Celebrating the African American Experience
Entrepreneur and philanthropist Hiram Jackson ’87, publisher and CEO of Real Times Media, one of the nation’s leading creators of African American content, credits much of his success to his ILR classmates.
“There’s something different about ILRies,” he said. “Their frame of mind, their approach, their collaborative nature – that, more than anything, helped frame who I am as an executive.”
Classmates, he said, “have gone on to do phenomenal things and become global leaders. And they have inspired me to build a national business.”
Real Times Media, founded in 2003 and based in Detroit, is home to the most extensive African American newspaper collective in the United States. It is the parent company of five of the country’s most respected African American-owned news organizations: the Atlanta Daily World, Atlanta Tribune, Chicago Defender, Michigan Chronicle and New Pittsburgh Courier.
“These are iconic publications that have told the story of the African American journey since the turn of the century,” Jackson said. “We purchased them to preserve them, and to ensure that they would successfully evolve into the digital age.”
RTM, as the company is known, has several other divisions that celebrate the African American experience.
Pitch Black, its fastest-growing division, is a cultural marketing company that offers consulting and messaging strategies to engage diverse communities. “We help clients understand the science behind the demographics of how to move audiences that are Black and brown,” he said, calling it “a really exciting business to be in today.”
Who’s Who In Black is a professional lifestyle brand that – through books, magazines and special events – highlights African American achievement in 15 markets across the country.
RTM Digital Studios, “one of our most cherished assets,” makes its unparalleled archive of historical photographs, videos and film clips of the African American experience available to universities and libraries worldwide. “Because we own these amazing and important publications, we went through the task of digitizing every issue ever published, all the way back to 1905,” Jackson said. “These publications have been at the center of every major event and period since 1900 – they tell not only the Black American story, but the American story.”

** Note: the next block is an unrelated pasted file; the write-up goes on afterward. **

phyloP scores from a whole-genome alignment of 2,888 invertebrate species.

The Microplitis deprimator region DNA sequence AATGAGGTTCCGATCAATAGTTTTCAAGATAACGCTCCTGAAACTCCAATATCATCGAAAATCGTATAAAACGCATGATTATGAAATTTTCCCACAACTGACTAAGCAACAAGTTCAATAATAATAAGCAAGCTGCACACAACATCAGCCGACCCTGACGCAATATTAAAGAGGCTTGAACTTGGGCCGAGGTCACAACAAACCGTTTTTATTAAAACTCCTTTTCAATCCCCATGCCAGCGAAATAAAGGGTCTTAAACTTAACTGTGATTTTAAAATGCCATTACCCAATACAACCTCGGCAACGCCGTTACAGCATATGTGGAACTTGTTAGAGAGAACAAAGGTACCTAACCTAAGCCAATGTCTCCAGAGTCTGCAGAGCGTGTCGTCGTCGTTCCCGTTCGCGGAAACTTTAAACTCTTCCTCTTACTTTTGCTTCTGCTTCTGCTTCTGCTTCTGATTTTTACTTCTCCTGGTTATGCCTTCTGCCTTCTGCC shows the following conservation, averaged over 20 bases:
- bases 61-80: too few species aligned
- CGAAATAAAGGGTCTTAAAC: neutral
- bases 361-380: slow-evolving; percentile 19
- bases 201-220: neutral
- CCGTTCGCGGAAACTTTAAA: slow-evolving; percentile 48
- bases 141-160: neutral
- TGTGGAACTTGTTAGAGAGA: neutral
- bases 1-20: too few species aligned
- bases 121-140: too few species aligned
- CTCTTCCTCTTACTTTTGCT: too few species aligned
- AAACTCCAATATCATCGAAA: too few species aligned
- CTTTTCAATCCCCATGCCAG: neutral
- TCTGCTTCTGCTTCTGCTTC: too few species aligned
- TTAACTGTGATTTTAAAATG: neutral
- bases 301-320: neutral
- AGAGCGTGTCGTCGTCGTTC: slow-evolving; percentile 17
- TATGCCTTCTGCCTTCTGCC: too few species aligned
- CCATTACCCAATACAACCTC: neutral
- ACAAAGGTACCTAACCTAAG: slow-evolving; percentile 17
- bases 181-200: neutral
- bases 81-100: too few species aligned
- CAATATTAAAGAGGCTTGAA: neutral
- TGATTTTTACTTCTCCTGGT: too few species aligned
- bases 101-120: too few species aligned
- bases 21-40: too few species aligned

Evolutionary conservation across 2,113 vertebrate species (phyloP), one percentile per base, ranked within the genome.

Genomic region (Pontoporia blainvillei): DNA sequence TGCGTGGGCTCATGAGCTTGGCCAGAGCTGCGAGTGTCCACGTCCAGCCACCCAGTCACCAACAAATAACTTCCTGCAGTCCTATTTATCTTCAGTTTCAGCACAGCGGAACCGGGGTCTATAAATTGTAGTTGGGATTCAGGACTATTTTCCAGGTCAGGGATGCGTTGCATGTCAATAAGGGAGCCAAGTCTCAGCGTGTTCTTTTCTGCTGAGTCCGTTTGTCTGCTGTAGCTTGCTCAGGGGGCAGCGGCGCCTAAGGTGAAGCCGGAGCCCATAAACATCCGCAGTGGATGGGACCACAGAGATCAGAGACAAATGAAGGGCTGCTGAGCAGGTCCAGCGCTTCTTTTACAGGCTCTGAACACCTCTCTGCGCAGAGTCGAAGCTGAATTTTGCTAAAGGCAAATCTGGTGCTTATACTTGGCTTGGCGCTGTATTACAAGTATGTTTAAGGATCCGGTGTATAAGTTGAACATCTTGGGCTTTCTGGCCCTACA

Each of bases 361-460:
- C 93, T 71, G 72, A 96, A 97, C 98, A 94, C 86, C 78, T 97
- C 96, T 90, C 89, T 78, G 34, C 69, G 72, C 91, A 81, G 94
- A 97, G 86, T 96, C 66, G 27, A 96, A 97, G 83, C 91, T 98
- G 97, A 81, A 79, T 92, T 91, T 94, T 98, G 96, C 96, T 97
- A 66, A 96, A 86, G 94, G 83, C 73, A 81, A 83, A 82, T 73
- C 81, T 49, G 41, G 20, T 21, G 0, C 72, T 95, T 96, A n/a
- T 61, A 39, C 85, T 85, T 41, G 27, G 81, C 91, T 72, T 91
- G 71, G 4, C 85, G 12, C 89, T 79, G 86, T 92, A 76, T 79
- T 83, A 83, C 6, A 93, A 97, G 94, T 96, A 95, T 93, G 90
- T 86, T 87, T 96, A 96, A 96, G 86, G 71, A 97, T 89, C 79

Jackson, whose previous career was in venture capital, had been an investor in Real Times Media since its earliest days. In 2005 – after running several companies of his own – he was asked to advise on RTM’s future and direction; a year later, he was named publisher and CEO.
Before becoming an entrepreneur – “something that was always in my blood” – he followed a more traditional path.
After graduating from the ILR School, Jackson was a labor relations representative for the Ford Motor Co. “I chose to go into the plant as opposed to headquarters because I wanted to understand the nuts and bolts of how people worked in the plant,” he said. He later moved to Ford World Headquarters, where he participated in labor relations negotiations with the United Auto Workers. “The education I got at the ILR School was just phenomenal in terms of preparing me for what I encountered in the plant and in national negotiations with the UAW,” he said.
His entrepreneurial journey began in 1990, when he founded New Center Collision, an automotive repair business, with friends. Then came GlobalView Technologies, Genesis Energy Solutions, The Ambient Group and Paradise Valley Real Estate Holdings.
Along with his other ventures, Jackson is founder and chairman of Catalyst Detroit, a new nonprofit that advances Black entrepreneurship, social innovation and economic development.
Community involvement has been central to his career. He has served on numerous local and national boards, including the Detroit Riverfront Conservancy, Boys and Girls Club of Southeastern Michigan, NAACP, Charles Wright Museum of African American History, Automotive Hall of Fame and National Newspaper Publishers Association.
“I’m active in organizations like the Boys and Girls Club because there are lots of kids in the inner city that, if you give them guidance and support and help them see the future a bit, then they start to crystallize their vision and truly understand what they can become,” he said. “It’s hard to visualize your future — you need people around you to say, ‘Hey, I did it. I was you.’
“I was a kid in the inner city. People helped me and gave me a chance. So there’s nothing more important to me, other than family, than giving back, helping others and being visible in the community.”